, 2:15 as usual. All members are cordially
Invited to attend tho art department ttti
10 a. 111., bring their lunches and stay
over for the musical department, Cot
fee will be served at tho club. Eacti
member Is entitled to one guest. Tnej
program for the afternoon will bo a
Hcharwenka program. In charge of Miss,
Helen Sndllek. Those assisting will be
Leon YYU'ltman, violinist; Mrs. B, J.
llorton, soprano, and Mrs. Waller blt
ver, pianist. Uesldos a puper on 8char-i
wenka by .Miss Sadllek, the following of
his compositions will be presented:
Sonata for piano and violin, 13 minor;!
opus 18, "Prairie Flowers;" opus W, No.
1, "Prairie Ilosa;" No. 3. "Western
Daisy:" "Waltx Caprioe," "Four Bongs"
una tne iniermexxo irom concerto in i
minor, opus W, with orchestral accom
paniment on second piano.
On Wednesday evening, March 20.
August Mothe-Ilorglum will give the
first ofa Berles of piano recitals, pre
senting Albert P. Heck of Counall
Bluffs In an Individual recital. Mr.
Deck's program will contain Iltethoven'n
Moonlight Sonata, selections from liach,
Mendelssohn, llachmanlnoff, Ixrsohe
tlsiky, Rubcnsteln, a group of Chopin,
and the Hungarian Fantaxy of Unit,
with orchestral accompaniment on secona
The remaining rocltals will be given
by Miss Irene Trumble of Papllllon on
Wednesday evening, April 2, by Mrs. J,
W. l.augley, formerly Miss Anna Cun
ningham, on Wednesday evening, April
10, and Miss Florence Peterson on
Wednesday evening, April 30. These, re
citals will be held at 3111 Douglas street
and admission will be by Invitation,
On' Saturday evening, March 29, Mr. and
Mrs. August llorglum will present soma
of their Intermediate and Junior pupils In.
a piano recital at 2CU1 Douglas street
The following pupils will appear on the
program: Josephine Platner, Ann Axtell,
Winifred llrandt, Blanche Frank, May
Hamilton, Dorothy Darlow, 1319a Mc
Farland, MUlan Preston, Helen nucknell,
lteglna Council, Alice Portcrtleld, Marie
O'Connor, Eleanor I.oar, Miss Elsie
JJuwson Mrs. U. p. Hillings. Admission
will bo by Invitation.
Mra. Axtell hjis Issued Invitations for
a number of her young girl friends to bo
present and take part In a musical at
her home next Saturday afternoon. Those
taking part will be Charlotte ltosewater,
Winifred llrandt, Lillian Head, Jose
phlno Stone, Josephine Platne, Ann
Axtell, Dorothy Darlow, Elsie Schmidt,
Mary Doud, Virginia White, and Phyllis
Miss Alice Virginia Davis will give a
piano recital on Tuesday evening. April
8, at the Young Women's Christian as-
Watch Repairing
By exports. All -work
Albert Edhoim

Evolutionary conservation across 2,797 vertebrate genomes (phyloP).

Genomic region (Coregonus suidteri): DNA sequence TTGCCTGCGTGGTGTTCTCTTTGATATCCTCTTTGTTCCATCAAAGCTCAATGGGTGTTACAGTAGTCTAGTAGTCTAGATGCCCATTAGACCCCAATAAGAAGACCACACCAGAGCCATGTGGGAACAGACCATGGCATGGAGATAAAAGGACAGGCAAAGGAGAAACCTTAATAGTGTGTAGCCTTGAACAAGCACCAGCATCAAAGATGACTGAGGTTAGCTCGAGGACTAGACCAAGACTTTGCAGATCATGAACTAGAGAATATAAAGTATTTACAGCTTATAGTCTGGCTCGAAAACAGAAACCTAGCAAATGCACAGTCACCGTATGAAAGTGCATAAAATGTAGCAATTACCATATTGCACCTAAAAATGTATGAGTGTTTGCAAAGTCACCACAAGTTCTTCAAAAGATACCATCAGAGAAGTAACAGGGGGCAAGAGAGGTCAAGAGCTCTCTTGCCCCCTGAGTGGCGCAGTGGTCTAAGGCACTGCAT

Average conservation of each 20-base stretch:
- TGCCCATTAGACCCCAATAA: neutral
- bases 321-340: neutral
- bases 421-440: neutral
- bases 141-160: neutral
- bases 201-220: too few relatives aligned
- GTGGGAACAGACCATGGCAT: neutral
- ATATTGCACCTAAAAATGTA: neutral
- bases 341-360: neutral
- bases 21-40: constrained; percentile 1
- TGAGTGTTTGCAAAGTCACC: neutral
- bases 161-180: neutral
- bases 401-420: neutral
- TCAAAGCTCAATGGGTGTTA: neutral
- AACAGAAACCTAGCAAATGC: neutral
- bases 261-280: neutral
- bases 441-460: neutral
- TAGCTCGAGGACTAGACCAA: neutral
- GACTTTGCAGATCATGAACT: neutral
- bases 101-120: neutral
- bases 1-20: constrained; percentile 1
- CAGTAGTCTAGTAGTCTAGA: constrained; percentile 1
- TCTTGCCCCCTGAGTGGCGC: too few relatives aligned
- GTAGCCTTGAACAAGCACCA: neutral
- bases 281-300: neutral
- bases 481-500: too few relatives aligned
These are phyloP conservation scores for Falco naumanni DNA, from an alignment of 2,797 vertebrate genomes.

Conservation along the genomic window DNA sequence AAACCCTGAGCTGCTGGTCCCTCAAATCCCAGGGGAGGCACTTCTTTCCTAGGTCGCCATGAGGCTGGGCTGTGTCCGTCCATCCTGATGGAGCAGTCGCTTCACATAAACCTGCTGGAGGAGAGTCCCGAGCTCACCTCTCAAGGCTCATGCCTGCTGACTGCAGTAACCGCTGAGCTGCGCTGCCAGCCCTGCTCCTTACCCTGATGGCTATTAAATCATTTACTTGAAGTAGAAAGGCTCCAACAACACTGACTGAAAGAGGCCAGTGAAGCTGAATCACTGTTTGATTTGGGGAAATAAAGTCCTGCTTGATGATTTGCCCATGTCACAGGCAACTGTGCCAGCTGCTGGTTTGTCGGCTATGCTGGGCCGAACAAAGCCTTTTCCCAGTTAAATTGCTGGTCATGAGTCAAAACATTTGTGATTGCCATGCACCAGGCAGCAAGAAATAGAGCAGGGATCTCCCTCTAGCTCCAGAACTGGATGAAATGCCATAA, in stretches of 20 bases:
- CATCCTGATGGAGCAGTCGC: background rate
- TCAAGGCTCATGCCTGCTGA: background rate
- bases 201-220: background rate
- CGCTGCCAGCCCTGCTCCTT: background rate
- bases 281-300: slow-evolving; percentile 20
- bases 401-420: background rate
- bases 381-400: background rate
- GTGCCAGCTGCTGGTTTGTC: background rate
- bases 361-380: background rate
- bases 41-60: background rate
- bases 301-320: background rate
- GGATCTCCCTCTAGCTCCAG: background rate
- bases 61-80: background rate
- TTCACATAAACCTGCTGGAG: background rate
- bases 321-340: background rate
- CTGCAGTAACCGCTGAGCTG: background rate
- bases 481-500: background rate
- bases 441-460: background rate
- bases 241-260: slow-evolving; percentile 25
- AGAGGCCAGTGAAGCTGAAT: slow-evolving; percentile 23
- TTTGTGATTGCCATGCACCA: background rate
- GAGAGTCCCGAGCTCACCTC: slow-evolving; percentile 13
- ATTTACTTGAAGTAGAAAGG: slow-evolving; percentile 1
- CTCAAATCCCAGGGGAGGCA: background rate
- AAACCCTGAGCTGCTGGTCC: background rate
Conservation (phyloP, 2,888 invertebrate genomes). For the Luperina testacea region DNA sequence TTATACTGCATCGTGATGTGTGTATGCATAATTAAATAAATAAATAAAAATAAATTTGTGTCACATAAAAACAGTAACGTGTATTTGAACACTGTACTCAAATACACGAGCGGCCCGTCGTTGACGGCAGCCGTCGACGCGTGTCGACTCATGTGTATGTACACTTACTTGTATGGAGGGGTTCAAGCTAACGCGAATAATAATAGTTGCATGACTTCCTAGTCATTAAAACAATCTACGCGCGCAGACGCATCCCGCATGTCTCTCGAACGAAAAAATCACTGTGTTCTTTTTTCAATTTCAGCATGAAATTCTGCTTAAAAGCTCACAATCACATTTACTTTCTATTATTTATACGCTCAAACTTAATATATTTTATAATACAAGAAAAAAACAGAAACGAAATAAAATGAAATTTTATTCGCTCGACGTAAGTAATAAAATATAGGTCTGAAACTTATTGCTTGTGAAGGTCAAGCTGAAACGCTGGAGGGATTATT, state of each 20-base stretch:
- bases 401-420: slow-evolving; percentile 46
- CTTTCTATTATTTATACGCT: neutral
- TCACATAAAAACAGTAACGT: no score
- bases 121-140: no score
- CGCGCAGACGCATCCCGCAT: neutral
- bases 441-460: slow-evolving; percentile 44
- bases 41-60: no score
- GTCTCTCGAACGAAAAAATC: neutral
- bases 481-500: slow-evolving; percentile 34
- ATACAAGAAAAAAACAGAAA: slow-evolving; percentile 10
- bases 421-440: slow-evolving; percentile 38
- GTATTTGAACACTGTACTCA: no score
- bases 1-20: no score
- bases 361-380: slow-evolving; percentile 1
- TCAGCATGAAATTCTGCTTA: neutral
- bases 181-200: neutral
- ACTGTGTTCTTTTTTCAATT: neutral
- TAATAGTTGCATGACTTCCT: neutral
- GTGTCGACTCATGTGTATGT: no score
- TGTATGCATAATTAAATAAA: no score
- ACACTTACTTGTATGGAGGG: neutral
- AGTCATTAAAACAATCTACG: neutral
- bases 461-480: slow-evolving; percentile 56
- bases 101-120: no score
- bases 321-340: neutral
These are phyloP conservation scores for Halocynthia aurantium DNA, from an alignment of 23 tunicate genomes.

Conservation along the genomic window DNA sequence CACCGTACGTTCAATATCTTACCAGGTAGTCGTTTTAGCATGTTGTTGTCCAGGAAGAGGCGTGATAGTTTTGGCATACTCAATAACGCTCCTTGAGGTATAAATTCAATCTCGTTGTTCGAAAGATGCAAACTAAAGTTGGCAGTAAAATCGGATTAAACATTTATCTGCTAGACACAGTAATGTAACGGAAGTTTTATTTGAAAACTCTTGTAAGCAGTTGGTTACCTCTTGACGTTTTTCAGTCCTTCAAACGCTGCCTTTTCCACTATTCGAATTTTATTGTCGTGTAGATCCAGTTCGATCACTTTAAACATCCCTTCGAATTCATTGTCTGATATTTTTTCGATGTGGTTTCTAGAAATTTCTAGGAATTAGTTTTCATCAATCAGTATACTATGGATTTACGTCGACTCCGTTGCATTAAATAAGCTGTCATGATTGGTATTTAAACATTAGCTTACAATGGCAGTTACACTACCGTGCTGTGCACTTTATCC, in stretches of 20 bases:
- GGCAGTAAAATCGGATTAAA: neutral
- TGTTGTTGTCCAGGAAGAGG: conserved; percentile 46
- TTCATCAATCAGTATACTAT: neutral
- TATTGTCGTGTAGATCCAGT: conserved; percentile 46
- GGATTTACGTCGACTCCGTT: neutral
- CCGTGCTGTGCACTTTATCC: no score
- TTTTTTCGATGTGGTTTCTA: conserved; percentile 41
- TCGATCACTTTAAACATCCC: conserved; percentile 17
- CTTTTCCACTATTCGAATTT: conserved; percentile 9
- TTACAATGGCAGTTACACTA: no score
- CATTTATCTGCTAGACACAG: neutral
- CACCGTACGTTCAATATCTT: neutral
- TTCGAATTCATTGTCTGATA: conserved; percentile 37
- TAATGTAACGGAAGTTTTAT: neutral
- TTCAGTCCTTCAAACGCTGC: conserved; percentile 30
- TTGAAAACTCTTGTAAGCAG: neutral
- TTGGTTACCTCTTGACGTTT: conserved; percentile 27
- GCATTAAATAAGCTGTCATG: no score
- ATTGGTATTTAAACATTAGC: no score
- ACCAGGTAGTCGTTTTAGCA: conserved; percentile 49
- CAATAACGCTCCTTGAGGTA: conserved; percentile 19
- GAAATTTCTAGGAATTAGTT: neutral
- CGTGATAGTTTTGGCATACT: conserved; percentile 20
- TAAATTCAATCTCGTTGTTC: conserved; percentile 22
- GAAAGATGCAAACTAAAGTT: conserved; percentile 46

loth & Xaxaar
Want a Ring- or Scarf Pin?
Get It at. one-half prloe at Orkin Bros.'
Jewelry Bale Wednesday.
soclatlon auditorium, assisted by Mrs.
Beulah Dale Turntr. Tickets are now on
aale at Rchmoller & Mueller's and Hay
don's music department
Miss Alloo Farrell haa given a number
of Interesting studio affairs recently.
The first was an afternoon musicals
given by a large number of her pupils.
The next, a Joint recital In whloh Mis
Fawcett and Mis Lillian Fitch presented
thotr pupils, Mr. Paul Johnston, baritone,
and Mr. Alfred Hanna, reader. Follow
ing that came a piano and voice recital
by Miss Ilroughton, pianist, of Boston
and Mrs. Orover Long, soprano, of Co
lumbus, Neb. Misses Fltoh, Fawcett,
Allen and Mr, Jones are planning a
Peer Oynt program to bo given right
after Easter.
Sale of Pretty Trimmed Hats
rffir , Values up to $10.00 $HQO
HundredB of tho moat charralnir of orettv trimmed hat. nlsnV
tailored hats, made up In every now spring design, hardly any
two alike; you'll be surprised at tho wonderful offerings; on sale
at 84.013 and
FLOWKRH Pretty clusters of roses, I Willow and Ostrich Plumes specially
worth to 76c. at 2od ' priced.
Women's Hew
Shoes and Pumps
All the newest Hhocs and
pumps, including whlto nu
liucltB and canvas, satins,
suedes, gun metals,
etc., aro hero for you
Tailored Spring Suits
You'll find hero the seuson's prottlest new suits, in all tlo lead
ing fabrics and models, at remarkably low prices; 15 00.
812.50 and
Spring Goats
Every now and pretty stylo In
serges, fancies, mixtures, ftp nn
ratines, etc., at .h.Hn
812.50. SIO and WUIUU
Whipcord Dress Skirts
Values up to 4.00; alB0 splendid
mixtures, etc.; neat Mn
spring modelB, leading Vl IR
Wis IU
colors at.
New Spring Waists
91.60 ralnes.
I All the newest modeln
-9- -AS Ao S J3T OMAHA I i" pretty lingerie no.
waisis, at . v wu
Views of Nebraska Clothing Company Opening
The shower of congratulations that new storo Is unusually well cquippe 1, , Swanson and Holiman. the new ownero
poured in on the new owners of the Ne- , new fixtures having been Installed . of Th6 Nebraska, have added nnotbor
, . . attraotlon to Omaha as a retail center
braska Clothing company Is reflected in throughout The Nebraka Is OmahVs i,v re.o.leliiu. the interior ,.r n,i- ,,mi.
tne riorn display pictured ubove.
The ( longtbt established apparel housv. Messrs. neiit store building.
am A
rs you want,
It's "custdme:
Mr. Merchant, not shoppers
If you aro to build up u big, steady,
permanent trade, you have to lmvo
customers - as well as bargain hunt
ers. The bargain
servos its pur
pose, but you'll
go out of busi
ness if you soil
nothing' but bargains.
The customer comes to you because
he believes in you because ho knows
who and what and where you aro. The
only way to make people beliovo in
The Omaha Bee
gocN to the homes whero
Ithn.e is money to spend.
you to know who and-wlmt nnd
where you aro is fo tell them and
then keep on telling- them as long as
you are in business.
Many good merchants spend a lot
of time on the floor talking to their
customers. Thoy aro wise. The cus
tomers like it. How many can, they
talk to in a dayf Not many. Through
The Bee you can talk to practically
every one of them every day. To get
the greatest good out of your adver
tising you should never be out of any
issue of Tho Bee.
It's continuous advertising that pays